In addition to showing historic scenes throughout the New River Gorge from its industrial peak, this calendar also includes special dedications to two living connections to railroad and industrial history in the New River Gorge, Mr. Marvin Plumley and Ms. Dorothy Jean Boley. Totten explains this decision, “As many historians will agree, our history is best brought to life and taught to us through living connections to a subject, era, or place. We revere the last living witnesses to wars, political dynasties, notable events, famous families, and historical tragedies. Less frequently do we recognize the real people who successfully clawed out a society that never previously existed, now vanishing into history as quickly as better-known survivors of world events. In our photographic selections, we hoped to capture this world where they lived, worked, and served. We also give thanks to their lifelong efforts ensuring their stories are not lost to time.”
Ms. Dorothy Jean Boley of Hinton, West Virginia is believed to be the last living female wartime hire on the C&O Railway with memories that include seeing German prisoners of war captured from the Afrika Korps, traveling west through the Gorge aboard C&O trains to stateside camps, as she hand delivered paychecks to C&O road crews who were too busy in wartime to leave their trains. In her railroad career she was secretary to the division superintendent and, in her later life, dedicated her retirement to the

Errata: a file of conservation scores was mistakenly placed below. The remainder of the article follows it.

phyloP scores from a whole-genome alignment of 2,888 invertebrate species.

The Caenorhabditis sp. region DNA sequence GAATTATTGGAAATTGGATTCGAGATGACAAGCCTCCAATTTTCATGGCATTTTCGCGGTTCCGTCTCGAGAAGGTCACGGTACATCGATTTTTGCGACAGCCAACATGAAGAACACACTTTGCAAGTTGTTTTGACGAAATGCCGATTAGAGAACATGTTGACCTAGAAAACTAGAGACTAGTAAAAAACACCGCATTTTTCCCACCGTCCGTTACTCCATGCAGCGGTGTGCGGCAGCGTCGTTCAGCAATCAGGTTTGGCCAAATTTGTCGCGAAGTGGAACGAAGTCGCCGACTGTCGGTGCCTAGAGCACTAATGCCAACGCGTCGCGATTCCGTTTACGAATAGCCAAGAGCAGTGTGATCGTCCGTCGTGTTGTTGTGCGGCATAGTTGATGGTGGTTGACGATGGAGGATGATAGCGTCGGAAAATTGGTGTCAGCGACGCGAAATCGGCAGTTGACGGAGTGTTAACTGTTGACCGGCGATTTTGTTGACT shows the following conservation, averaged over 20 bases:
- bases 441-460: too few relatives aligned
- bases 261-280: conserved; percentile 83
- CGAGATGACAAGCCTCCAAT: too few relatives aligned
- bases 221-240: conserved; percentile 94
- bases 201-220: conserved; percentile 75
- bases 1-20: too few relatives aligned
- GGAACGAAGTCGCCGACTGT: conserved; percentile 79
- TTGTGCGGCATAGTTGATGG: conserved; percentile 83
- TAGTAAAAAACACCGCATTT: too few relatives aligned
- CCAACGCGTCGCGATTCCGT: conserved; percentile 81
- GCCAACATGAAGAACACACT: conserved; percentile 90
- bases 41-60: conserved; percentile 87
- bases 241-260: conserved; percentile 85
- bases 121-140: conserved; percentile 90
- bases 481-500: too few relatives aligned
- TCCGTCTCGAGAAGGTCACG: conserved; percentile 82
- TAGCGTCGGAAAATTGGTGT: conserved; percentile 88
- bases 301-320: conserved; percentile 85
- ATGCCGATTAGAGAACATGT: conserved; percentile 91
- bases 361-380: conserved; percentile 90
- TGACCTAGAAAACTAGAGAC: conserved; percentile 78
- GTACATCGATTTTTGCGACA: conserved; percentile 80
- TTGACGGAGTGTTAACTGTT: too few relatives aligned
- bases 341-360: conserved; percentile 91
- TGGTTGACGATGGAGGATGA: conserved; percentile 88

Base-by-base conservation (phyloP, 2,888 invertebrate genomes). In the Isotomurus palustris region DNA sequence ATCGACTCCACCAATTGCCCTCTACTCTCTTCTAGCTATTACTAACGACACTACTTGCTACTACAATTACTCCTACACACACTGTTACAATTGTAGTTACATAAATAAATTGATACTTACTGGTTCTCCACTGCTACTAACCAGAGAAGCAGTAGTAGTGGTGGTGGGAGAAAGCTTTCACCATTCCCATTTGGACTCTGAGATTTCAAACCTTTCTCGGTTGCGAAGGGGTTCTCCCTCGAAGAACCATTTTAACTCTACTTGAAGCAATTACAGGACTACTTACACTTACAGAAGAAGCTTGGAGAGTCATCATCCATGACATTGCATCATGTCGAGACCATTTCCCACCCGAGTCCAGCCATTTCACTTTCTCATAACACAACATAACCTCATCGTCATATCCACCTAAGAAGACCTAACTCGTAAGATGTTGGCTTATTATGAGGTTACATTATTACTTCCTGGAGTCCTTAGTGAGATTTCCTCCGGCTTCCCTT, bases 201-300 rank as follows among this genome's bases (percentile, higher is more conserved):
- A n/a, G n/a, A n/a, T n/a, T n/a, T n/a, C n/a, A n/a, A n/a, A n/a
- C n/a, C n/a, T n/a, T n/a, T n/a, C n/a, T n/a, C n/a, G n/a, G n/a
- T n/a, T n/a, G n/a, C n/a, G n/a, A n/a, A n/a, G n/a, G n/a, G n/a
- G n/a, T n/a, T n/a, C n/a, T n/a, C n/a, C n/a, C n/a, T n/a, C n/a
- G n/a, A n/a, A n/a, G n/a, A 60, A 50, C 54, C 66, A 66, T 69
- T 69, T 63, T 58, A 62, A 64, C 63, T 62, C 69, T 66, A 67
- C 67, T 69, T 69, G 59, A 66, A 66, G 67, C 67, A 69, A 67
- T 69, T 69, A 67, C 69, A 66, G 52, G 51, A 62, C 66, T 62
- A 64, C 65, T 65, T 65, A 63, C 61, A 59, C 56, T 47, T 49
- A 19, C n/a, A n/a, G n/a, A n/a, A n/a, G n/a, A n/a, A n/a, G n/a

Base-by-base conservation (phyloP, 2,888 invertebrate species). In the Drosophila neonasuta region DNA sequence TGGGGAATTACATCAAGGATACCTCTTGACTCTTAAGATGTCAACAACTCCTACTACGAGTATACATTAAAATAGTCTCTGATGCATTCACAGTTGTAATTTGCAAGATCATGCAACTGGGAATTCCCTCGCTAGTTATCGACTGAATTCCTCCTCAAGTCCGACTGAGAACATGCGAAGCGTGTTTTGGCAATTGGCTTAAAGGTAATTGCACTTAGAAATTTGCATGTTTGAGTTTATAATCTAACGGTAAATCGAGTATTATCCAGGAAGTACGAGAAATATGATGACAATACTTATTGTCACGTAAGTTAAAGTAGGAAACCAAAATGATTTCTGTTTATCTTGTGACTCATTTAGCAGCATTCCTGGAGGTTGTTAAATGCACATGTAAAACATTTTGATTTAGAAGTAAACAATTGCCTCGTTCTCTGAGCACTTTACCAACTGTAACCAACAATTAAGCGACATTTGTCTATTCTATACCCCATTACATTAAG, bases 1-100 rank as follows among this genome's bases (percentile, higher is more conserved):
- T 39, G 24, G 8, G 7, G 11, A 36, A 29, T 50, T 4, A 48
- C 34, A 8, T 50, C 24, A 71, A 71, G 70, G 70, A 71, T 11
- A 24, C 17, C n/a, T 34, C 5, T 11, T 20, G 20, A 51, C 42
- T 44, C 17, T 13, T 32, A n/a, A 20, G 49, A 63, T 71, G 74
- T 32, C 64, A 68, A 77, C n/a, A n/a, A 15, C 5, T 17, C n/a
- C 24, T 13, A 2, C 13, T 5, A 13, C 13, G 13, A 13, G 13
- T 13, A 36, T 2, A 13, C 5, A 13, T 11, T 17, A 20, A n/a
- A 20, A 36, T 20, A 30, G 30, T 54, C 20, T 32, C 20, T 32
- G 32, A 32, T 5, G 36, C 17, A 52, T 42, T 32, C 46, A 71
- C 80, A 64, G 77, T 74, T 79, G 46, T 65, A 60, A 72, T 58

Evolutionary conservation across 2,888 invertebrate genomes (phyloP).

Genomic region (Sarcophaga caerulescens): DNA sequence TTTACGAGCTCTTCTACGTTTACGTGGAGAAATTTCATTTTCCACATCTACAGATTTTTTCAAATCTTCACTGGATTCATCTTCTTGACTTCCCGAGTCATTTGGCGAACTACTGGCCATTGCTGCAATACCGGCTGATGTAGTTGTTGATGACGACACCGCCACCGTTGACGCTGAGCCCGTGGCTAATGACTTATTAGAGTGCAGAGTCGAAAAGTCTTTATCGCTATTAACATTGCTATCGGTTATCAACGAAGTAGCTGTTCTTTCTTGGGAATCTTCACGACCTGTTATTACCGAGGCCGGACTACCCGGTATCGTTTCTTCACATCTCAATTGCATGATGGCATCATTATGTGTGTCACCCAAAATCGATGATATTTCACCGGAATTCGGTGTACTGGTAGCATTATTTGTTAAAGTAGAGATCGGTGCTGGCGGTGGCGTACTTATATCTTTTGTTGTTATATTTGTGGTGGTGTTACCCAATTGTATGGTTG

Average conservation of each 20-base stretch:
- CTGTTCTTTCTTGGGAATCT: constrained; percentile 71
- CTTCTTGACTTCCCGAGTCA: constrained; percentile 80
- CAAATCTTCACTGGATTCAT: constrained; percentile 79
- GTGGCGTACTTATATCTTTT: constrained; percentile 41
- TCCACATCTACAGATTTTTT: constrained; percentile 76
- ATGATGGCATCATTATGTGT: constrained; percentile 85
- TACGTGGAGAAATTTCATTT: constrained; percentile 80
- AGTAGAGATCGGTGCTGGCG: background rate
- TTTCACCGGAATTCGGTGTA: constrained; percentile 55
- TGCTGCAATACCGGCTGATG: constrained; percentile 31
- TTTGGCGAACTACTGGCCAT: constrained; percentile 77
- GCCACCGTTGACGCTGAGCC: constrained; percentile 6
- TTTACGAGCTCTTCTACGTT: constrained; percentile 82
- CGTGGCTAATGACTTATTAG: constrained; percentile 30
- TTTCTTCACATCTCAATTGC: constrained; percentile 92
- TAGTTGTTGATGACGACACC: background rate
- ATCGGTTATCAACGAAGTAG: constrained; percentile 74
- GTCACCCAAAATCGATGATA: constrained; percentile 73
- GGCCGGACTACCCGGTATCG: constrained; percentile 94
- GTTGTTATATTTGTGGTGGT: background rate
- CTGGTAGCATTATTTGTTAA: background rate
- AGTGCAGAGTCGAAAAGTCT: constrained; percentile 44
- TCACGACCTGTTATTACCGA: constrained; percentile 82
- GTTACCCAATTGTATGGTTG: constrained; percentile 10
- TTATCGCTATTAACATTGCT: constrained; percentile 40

Hinton Railroad Museum, serving as a living link to the history that organization preserves in this place.
Mr. Marvin Plumley of Meadow Bridge, W.Va., was hired onto the C&O Railway in 1967, beginning a decades-long career working various railroading jobs, including years at Thurmond, Meadow Creek, Hinton (HX), Raleigh, Gauley, Rainelle, and the White Sulphur Springs depot. From 1984 to 2007, Mr. Plumley worked for Amtrak as the station agent for Prince, West Virginia, serving the public throughout the New River Gorge.
Today Mr. Plumley is an active C&O Historical Society member and volunteer, working to preserve and teach the history he witnessed, and promoting the society’s mission, especially by contributing to projects at the C&O Railway Heritage Center in Clifton Forge.
These individuals represent just two of many thousands who lived and worked within this region of West Virginia for over 100 years. C&OHS President Mark Totten concludes, “Today the New River Gorge itself is silently returning to the wild, forever preserved as America’s newest national park, an example that nature is a stronger force than any technology that attempts to conquer it. But for a time, humankind conquered the wilderness, changing history and contributing to the world’s progress throughout the 20th century. This calendar captures pieces from that unique intersection of history, when an industrial symphony echoed against the gorge, and people and machines briefly ruled the landscape.”
The calendars are available now and can be purchased three ways: in person at the C&O Railway Heritage Center Museum Gift Shop, online at ChessieShop.com, or by calling 540-862-2210 Monday through Friday from 9 a.m. to 5 p.m. Proceeds support the C&O Historical society’s mission to preserve and interpret transportation history.
The C&O Railway Heritage Center gift shop is open Tuesday through Sunday from 10 a.m. to 4 p.m. at 705 Main Street, Clifton Forge.